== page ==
Pacers Summer Hoops Clinic featuring Glenn Robinson III (copy)

Former Lake Central superstar and NBA Slam Dunk champion Glenn Robinson III suffered a high ankle sprain injury in late September and his status for the season with the Pacers is uncertain.

John J. Watkins, file, The Times

Glenn Robinson III has played and starred in an Ad infinitum number of basketball games around the country, at all levels.

And now comes the toughest challenge of his young life — the waiting game.

During the Pacers' Sept. 29 practice scrimmage, Robinson drove baseline, went airborne high above the rim for a dunk and his world came crashing down like precious crystal.

The Lake Central grad and former Michigan star suffered a high left ankle sprain when a defender stepped on him.

"The fall was ugly. My ankle was under my knee. It was all messed up," Robinson said afterward.

He missed training camp and the preseason while wearing a protective boot.

Ice and elevation, doctors told him.

"I was taking it week by week," said a hopeful Robinson.

The defending NBA Slam Dunk champion would miss two months, it was thought at first.

Then came the bad news: He would need surgery to repair medial and lateral ligaments in his ankle.

"We found out just when the swelling went down and he was able to put a little bit more weight on it," coach Nate McMillan told reporters Thursday. "They saw something 'different' than they initially thought.

"He's disappointed and so are we. At first, we thought it was a serious sprain and surgery wouldn't be required.''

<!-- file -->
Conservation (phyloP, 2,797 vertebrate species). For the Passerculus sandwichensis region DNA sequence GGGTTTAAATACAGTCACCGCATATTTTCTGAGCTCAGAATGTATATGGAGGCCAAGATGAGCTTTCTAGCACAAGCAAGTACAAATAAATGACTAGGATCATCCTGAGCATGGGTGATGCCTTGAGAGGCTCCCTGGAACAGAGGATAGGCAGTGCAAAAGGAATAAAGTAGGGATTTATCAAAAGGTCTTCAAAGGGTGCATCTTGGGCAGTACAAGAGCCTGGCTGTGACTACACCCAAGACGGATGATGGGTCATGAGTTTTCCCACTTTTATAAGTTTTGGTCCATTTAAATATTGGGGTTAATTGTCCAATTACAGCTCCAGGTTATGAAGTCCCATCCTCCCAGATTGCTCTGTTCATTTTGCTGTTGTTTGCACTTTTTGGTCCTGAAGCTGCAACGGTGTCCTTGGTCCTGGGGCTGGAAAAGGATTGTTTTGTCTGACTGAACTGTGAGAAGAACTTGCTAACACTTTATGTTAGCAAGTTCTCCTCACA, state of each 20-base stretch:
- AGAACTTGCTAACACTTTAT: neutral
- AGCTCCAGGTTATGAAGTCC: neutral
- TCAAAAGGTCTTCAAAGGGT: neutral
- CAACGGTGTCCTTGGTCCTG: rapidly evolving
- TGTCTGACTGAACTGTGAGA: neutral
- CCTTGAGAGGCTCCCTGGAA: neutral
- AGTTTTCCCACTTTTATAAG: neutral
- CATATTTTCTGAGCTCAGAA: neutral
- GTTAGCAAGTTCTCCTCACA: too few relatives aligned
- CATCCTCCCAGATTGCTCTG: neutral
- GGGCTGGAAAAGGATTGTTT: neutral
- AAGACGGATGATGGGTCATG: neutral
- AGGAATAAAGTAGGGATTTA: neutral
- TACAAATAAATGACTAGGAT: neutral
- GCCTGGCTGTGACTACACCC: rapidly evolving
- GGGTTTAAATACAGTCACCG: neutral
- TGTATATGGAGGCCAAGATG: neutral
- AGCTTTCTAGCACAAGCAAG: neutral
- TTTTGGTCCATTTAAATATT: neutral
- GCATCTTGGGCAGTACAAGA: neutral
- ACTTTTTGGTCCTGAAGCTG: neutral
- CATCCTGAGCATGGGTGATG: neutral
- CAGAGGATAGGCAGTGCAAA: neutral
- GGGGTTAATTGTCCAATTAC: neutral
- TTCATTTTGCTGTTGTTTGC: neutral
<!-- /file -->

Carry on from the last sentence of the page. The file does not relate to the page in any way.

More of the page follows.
The team has not given a time frame but it's been reported GR3 could miss 3 to 4 months.

And the long wait begins.

This was to be a breakout season for Robinson, 23, one of the Pacers' most athletic, explosive players.

He was considered a key part of the franchise's rebuild and it had planned a prominent role for him in the post-Paul George era.

The popular 6-foot-6, 222-pound guard/small forward averaged a career-high 6.1 points and 3.6 rebounds in 69 games (27 starts) last season, his second with the team.

He shot nearly 40 percent on 3-pointers, a skill all teams covet in today's game.

So while the Pacers, with their many new faces, struggle to develop chemistry, an identity, GR3 will play cheerleader.

"It's frustrating, especially the way I put a lot of work in this summer," he said before surgery was decided. "I was playing really well. This is my first injury.

"If anybody can get through this — and I've been through a lot in my four years in the league — I can."

His bumpy road through the NBA required a seat belt before finally returning "home."

The second-round draft pick had seen limited action with Minnesota and Philadelphia before hooking on with Indiana in 2015-16.

"I have a lot of confidence now, knowing how the team needs me," he said.

Friday night, GR3 had surgery to repair the ankle.

Saturday, we spoke for the first time since the procedure.

"I'm very thankful for all the support from my family, friends and fans," he said. "It's just a minor setback for what God has in store for me and I'll be back better than ever.

"We have an incredible training staff with the Pacers, who'll do an excellent job with my rehab."

It's a long NBA season, some say too long.

That gives GR3 plenty of time to heal up.

This column solely represents the writer's opinion. Reach him at